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Revalidation: Considering COVID-19 in your reflective account

The GPhC revalidation changes have been extended – so what does this mean for your 2021 submission?

Reflective account

During the COVID-19 pandemic, the General Pharmaceutical Council (GPhC) has changed revalidation requirements in recognition of the continuing pressures on the sector.

On March 3, the GPhC announced that those due to renew their registration on or before November 30, 2021 and whose registration expires on or before January 31, 2022 would only have to submit a reflective account to renew their registration in 2021.

The myGPhC system will not let you submit your reflective account until you make a declaration about a peer discussion but because a peer discussion is not required for this years’ submission, the GPhC has advised registrants to tick 'yes' on the declaration to override this.

It is expected that revalidation requirements will resume in full after 30 November 2021, but the GPhC says it will keep this under review and provide an update beforehand that will be available on its website.

Exceptional circumstances

Those unable to submit the reduced submission of one reflective account by their revalidation submission deadline will need to complete an exceptional circumstances request on their myGPhC account. Registrants will need to provide evidence they have not been able to practise between 10–12 months of their registration year.

Reflecting on COVID-19

The GPhC has encouraged registrants to reflect on their experiences during the COVID-19 pandemic when completing their submissions. Pharmacy professionals are still expected to reflect on one or more of the following three standards when completing their reflective account:

  • standard 3 - pharmacy professionals must communicate effectively 
  • standard 6 - pharmacy professionals must behave professionally
  • standard 9 - pharmacy professionals must demonstrate leadership

The GPhC advises that a reflective account should consist of three main sections:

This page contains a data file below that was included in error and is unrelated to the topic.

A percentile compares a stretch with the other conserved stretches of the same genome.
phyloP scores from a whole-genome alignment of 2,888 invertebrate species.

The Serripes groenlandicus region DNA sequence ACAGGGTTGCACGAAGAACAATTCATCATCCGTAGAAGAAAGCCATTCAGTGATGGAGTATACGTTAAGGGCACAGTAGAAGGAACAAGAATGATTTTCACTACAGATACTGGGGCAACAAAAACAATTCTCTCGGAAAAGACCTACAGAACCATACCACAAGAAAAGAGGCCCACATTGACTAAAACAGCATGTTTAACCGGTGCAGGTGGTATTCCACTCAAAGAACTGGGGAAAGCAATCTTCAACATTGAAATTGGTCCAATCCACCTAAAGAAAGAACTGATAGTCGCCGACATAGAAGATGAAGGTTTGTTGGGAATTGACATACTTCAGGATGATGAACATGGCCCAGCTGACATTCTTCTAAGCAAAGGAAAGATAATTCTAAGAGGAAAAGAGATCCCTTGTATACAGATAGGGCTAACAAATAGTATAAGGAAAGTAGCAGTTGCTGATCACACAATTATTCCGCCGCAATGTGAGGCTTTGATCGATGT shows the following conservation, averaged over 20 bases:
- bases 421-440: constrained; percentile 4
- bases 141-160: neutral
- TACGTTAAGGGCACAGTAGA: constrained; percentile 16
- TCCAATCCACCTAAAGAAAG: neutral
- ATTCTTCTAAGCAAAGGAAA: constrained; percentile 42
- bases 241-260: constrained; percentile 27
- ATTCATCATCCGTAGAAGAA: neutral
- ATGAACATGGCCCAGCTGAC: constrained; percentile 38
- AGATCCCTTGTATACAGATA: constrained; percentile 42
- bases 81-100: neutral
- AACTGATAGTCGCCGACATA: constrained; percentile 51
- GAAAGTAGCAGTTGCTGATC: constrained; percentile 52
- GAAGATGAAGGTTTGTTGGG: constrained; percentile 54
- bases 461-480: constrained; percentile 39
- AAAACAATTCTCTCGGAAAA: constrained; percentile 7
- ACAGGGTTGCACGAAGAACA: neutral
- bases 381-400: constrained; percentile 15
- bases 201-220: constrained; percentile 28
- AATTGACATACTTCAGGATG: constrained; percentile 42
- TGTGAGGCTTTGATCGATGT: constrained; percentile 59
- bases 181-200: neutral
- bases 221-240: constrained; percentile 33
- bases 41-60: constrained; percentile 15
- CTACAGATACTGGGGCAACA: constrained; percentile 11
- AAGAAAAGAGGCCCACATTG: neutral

• a brief summary of your practise history for the last year, including who the typical users of your service may be
  • a statement of how you have met one or more of [the GPhC's] standards for pharmacy professionals
  • real examples taken from your practise to support your statement.

Below is an example of a reflective account by a community pharmacist, considering all three of the relevant GPhC standards from a time during the COVID-19 pandemic.

Example reflective account

Provide us with a reflective account of how you met one or more of the standards for pharmacy professionals.

As a small independent pharmacy in a local village, we provide services to patients and the public, most of whom are regular customers known to all the staff in the pharmacy.

During lockdown in February 2021, a gentleman came into the pharmacy to pick up a prescription for his son. I had not seen the customer for many months because his wife usually picked up their son's prescription.

I asked how he was coping with lockdown, and the customer seemed nervous and hesitant to reply. The customer discreetly asked if he could “speak to ANI” – and I understood that the customer was signalling that he was either at risk of or suffering abuse and needed immediate help and support.

I asked him to join me in the consultation room so we could speak privately and, very distressed, he explained to me that he had been the victim of domestic abuse at home from his partner during the past year. This had been amplified during lockdown, as he was no longer able to leave the house “to escape” due to being on furlough.

I listened empathetically and compassionately to the customer without being judgemental. After he had finished, I summarised what he had said to check my understanding and spoke to the customer about the options for how he could access support services and to consider if he should speak to the police (standards 3 and 6).

Having seen the codeword scheme on the news, I was able to recognise that the customer needed immediate assistance. However, this was not a scheme my pharmacy had been enrolled in. Following this consultation, I signed my pharmacy up to the service and, with the rest of my pharmacy team, completed the required training in order to participate in the scheme. This means all members of staff are familiar with the correct protocol when customers came in to seek support and advice.

I displayed promotional materials advertising the service both in the pharmacy and in the local GP surgery, should other customers or patients require support. After signing up to participate in the scheme, we have been able to support two more customers who have come into the pharmacy to ‘Ask for ANI’ after seeing our display posters (standard 9). By providing this service, our pharmacy team can continue to provide critical support and a vital lifeline for victims of domestic abuse.


For more information on reflective accounts, be sure to read C+D’s article ‘Reflective accounts: which standards should you consider?’

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